Snagging some help: Grant secured to clear debris from Contentnea Creek
By Ginger Livingston
The Daily Reflector
Monday, October 23, 2017
When five inches of rain fell west of Grifton in May, about a foot of water flowed over the east bank of Contentnea Creek, damaging the town’s recreational vehicle and trail park.
The site had sustained damage during Hurricane Matthew and the May event worsened the problems.
“It was just like reopening a sore that was just about healed, it made the wound even worse,” Grifton Mayor Billy Ray Jackson said. The RV park remains closed.
The N.C. Division of Soil and Water Conservation recently awarded a $561,162 grant to Pitt County to clear fallen trees and other obstructions debris from Contentnea and Little Contentnea creeks. The goal is to eliminate flooding events like the one that occurred in May.
“When trees come down they catch sediment, catch other things and create a barrier for water flow,” said P.J. Andrews, Pitt County Soil and Water Conservation director. His office prepared the application that secured the grant.
When large volumes of water can’t escape to the Neuse River, it backs up and overflows the creek’s shores, causing flooding like the event that damaged the Contentnea Creek RV and Trail Park.
The snagging project will begin at the confluence of Contentnea Creek and the Neuse River and work upstream to Grifton and then into the town of Farmville, Andrews said.
The goal is to clear the entire 43-mile stretch of waterways, Andrews said.
Last year’s Hurricane Matthew caused numerous trees to fall into the two creeks, creating barriers of vegetative debris and sediment buildup. The blockage slows the flow of water to the Neuse River and creates flooding, especially in Grifton.
“It will help the water flow a little quicker, hopefully flow out a little faster and hopefully keep it was backing up,” said Joe Johnson, Grifton town manager. “Once the water starts backing up, it backs up into the low-lying areas and then into the streets here in Grifton.”
The project won’t prevent flooding, Johnson said, but it should reduce the period of flooding.
“When heavy rains come down it will hit the Neuse (river) and water starts to back up,” Johnson said.
The May thunderstorm didn’t get high enough to cause any damage to houses or other structures in Grifton, Johnston said.
But the foot of water that went through the RV park created deep ruts in the trails, broke a water main and did other infrastructure damage, Jackson said.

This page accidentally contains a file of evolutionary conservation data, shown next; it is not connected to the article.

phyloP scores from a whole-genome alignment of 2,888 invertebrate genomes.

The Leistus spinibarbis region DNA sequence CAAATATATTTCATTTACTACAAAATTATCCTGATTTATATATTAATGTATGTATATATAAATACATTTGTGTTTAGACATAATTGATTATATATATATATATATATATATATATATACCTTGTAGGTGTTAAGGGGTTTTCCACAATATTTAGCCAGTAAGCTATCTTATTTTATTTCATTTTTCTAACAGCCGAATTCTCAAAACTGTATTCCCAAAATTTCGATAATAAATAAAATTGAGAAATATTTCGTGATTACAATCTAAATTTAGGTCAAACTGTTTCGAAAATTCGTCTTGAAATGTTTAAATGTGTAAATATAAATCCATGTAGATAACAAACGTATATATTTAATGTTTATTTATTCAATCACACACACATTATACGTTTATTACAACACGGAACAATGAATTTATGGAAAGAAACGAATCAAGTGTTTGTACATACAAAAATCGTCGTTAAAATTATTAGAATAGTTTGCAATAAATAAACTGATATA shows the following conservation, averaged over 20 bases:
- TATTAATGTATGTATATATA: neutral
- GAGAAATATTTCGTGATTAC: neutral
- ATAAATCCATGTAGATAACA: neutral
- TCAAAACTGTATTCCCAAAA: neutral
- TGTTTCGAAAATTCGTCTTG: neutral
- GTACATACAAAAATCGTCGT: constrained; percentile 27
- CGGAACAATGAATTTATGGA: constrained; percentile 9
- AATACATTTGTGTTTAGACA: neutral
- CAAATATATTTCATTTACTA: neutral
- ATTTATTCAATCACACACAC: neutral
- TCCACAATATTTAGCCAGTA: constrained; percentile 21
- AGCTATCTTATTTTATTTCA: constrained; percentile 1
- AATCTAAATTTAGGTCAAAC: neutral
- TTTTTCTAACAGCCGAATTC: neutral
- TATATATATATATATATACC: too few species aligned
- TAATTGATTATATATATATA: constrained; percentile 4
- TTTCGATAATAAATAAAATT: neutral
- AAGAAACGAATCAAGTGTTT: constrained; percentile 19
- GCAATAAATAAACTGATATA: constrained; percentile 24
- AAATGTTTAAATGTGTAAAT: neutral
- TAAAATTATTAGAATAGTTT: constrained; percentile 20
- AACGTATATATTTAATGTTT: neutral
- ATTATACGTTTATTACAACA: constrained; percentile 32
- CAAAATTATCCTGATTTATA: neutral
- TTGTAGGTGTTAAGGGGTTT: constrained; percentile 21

“Hopefully the snagging will prevent a future scenario like that, where it’s not a hurricane but a rain event that hopefully will flow out a little quicker,” Johnson said.
The project also will increase recreational opportunities along the creek.
“It’s a fairly good size creek with a lot of recreational use so storm-related debris really wrecks havoc,” said James Rhodes, director of Pitt County Planning and Development.
Contentnea Creek is a popular fishing spot, especially for shad in the spring. It’s also popular among kayakers and canoeists.
However, there are several places along both creeks where downed trees prevent boat travel, Andrews said.
“You can ask anyone who puts in at Grifton and fishes, they can tell you they can’t go far either way because of debris,” Andrews said. Boaters currently can’t reach the Neuse River from Grifton, Johnson said.
The grant is part of the state’s Disaster Recovery Program authorized by the General Assembly last December which included a $32.2 million allocation for stream debris removal, non-field farm road repairs and supplemental for the Agricultural Water Resources Assistance Program.
The last time a snagging project was done along Contentnea Creek was several years after Hurricane Floyd, Rhodes said. The county obtained a grant from the state Division of Water Resources to snag Little Contentnea Creek, beginning at its confluence with Contentnea Creek upstream for 13 miles.
It’s unclear when the current work will begin, Andrews said. He and his staff are still identifying areas that need to be cleared. Bids for the project must be obtained and a contractor selected.
Then there is timing.
“You want to do it when the water is as low as possible so you can get as much debris out as possible,” Andrews said.
“The protocol is to take care of the debris above water levels so it stands to reason we want to wait until there is low water levels,” Rhodes said. “Which mean we are missing the opportunity right now.”
Depending on how quickly a contractor can be selected, some work could begin this winter, he said.
Contact Ginger Livingston at email@example.com or 252-329-9570. Follow her on Twitter @GingerLGDR.